There is no clear solution for the situation, but there are certain steps communities can take to mitigate the risks for visitors or new residents in their neighborhoods. Reach out to the local foreigners with both personal connections and public messages increasing awareness both of the risks they now face and the steps for finding help quickly if needed.

If you live near one of the immigrant communities, help them to keep an eye out. Become familiar with their faces and their children so that you will recognize a threat or kidnapping situation should it appear. Look out for them, for they are some of our most vulnerable residents and may not know what to look for themselves.

*Most of the information above comes from my own experience living and working abroad for almost a decade. Locals are generally unaware how often foreigners are targeted for everything from scams and blackmail to unfair pricing to more egregious rapes and assaults. Not to mention how difficult it is to guard yourself against the unknown or to isolate moments of genuine threats from a constant sense of unfamiliarity. This is not an issue unique to any country and can only be combated by local citizens who are willing to reach out and educate their foreign neighbors on strategies to protect themselves, legally, within the community.

Description (Descripción)

  • Date of Birth: February 20, 2018
  • Age at Disappearance: 3
  • Ethnicity: Middle Eastern
  • Nationality: Afghanistan
  • Gender at Birth: Female
  • Hair: Brunette, Shoulder-Length, Straight
  • Eye Color: Brown
  • Height: 4’0″
  • Weight: 55lbs
  • Languages Spoken: Pashto
  • Fecha de Nacimiento: 20 de febrero de 2018
  • Años: 3
  • Etnia: Del Medio Oriente
  • Nacionalidad: Afganistán
  • Sexo al nacer: Mujer
  • Cabello: Morena. Cabello liso y hasta los hombros
  • Color de los ojos: Marrón
  • Altura: 122cm
  • Peso: 24.9kg
  • Idiomas: Pastún


Distinguishing Marks or Factors (Características Distintivas)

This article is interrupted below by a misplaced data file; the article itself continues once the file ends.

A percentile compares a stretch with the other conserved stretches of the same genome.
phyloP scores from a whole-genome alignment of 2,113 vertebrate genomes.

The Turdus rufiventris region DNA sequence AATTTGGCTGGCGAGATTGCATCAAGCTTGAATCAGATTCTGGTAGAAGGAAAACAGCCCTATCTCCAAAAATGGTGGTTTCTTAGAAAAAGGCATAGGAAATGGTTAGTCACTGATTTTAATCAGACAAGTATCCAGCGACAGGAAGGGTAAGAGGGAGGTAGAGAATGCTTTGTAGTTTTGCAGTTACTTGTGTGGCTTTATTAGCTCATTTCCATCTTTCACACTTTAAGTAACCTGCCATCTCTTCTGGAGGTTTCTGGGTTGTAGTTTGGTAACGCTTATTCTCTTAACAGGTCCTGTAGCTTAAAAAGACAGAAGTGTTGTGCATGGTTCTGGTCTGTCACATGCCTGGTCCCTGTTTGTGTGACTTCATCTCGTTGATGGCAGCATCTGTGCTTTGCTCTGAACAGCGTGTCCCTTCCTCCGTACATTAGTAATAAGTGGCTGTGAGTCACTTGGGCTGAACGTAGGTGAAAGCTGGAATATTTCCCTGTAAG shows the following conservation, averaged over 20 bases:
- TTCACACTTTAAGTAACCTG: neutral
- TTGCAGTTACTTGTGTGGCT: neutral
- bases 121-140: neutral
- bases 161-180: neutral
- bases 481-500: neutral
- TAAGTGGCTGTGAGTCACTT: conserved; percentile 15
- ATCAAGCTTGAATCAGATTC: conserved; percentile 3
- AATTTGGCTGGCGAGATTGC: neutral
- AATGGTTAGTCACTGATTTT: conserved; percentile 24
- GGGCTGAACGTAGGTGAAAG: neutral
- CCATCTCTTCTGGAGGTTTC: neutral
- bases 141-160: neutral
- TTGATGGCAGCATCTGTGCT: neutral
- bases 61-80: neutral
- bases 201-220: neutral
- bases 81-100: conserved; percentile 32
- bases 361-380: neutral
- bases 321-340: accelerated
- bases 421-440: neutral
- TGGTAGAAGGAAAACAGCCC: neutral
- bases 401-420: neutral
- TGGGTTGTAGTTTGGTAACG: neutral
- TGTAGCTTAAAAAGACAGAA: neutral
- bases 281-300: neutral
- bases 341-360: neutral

• Unknown
  • Desconocido

Medical Concerns (Atención Médica)

  • Unknown
  • Desconocido


Suspect (Sospechoso)

  • Unknown
  • Desconocido

Clothing (Ropa)

  • Red Dress with elaborate beading
  • Black Jacket
  • Black Shoes
  • Hair in a ponytail
  • Blue Bangles and Gold-Toned Bangles
  • Gold Earrings (Real Gold)
  • Taweez (Ta’wiz) – a pendant necklace that has verses from the Quran
  • Vestido rojo con cuentas elaboradas
  • Chaqueta negra
  • Zapatos negros
  • Pelo en una cola de caballo
  • Pulseras de azul y Pulseras en color dorado.
  • Un collar colgante que tiene versos del Corán

Vehicle (Vehículo)

  • Unknown
  • Desconocido

If You or Anyone You Know Has Information About The Disappearances, Please Contact:

Or use the QR Code (right) to find contact information for the National Police.



Resources

  • Zaru, D. (2022) ‘Police chief on missing girl Lina Sardar Khil: ‘Nobody disappears into thin air’, ABC News, 22 June. Link.
  • Zaru, D. (2022) ‘Missing girl Lina Sardar Khil’s 4th birthday marks 2 months since her disappearance’, ABC News, 20 February. Link.
  • Zaru, D. (2022) ‘New photo of missing 3-year-old Lina Sardar Khil could provide fresh clue’, ABC News, 18 January, Link.
  • Alfonseca, K. (2021) ‘Search is on for missing 3-year-old girl in Texas’, ABC News, 21 December, Link.
  • Duran, S. (2022) ”It’s a hard day’ | Family of missing Lina Sardar Khil mark another month without their daughter’, 20 August, Link.
  • McNeel, B. (2022) ‘An Afghan Family Came to San Antonio Seeking a Safer Future. Then Their Child Went Missing.’, Texas Monthly, 28 June. Link.
  • Missing Persons Center, Link.
  • Conklin, A. (2022) ‘Family of missing Lina Sardar Khil, 3, being stalked and harassed with conspiracy theories: report’, Fox 7, 23 May. Link.
  • Sorace, S. (2021) ‘Father of missing Texas 3-year-old speaks out as search continues’, Fox 7, 23 December. Link.
  • Best, P. (2022) ‘Lina Sardhar Khil’s family observes her fourth birthday in her absence two months after she disappeared’, Fox 7, Link.
  • Beltran, J. (2022) ‘Lina Khil’s family harassed while awaiting new baby; 1 man arrested,’ San Antonioa Express News, 19 May. Link.

Podcasts:


DISCLAIMER:

The information offered through our Services is general information only. We make every effort to maintain the database and ensure the data is up-to-date and correct. However, we make no warranties or promises regarding the accuracy, validity, reliability, availability, or completeness of the data herein. Data is gathered primarily from NGOs, new articles, and Charity postings. This information is not intended for reliance. Under no circumstances will The Suitcase Detective or its owners & operators be liable for any problems that may result from using or reading this information. Continued use of our Services serves as evidence that you approve our Privacy Policies and Terms & Conditions.

Please do NOT copy and paste text from our blog articles. We request that readers be directed to our site instead. This allows us to ensure out-of-date information is not being shared and that readers can access the reference list. If you would like to share a story, you can either use the social media buttons or share a link to this page. The images you are welcome to share.

Leave a Reply

This site uses Akismet to reduce spam. Learn how your comment data is processed.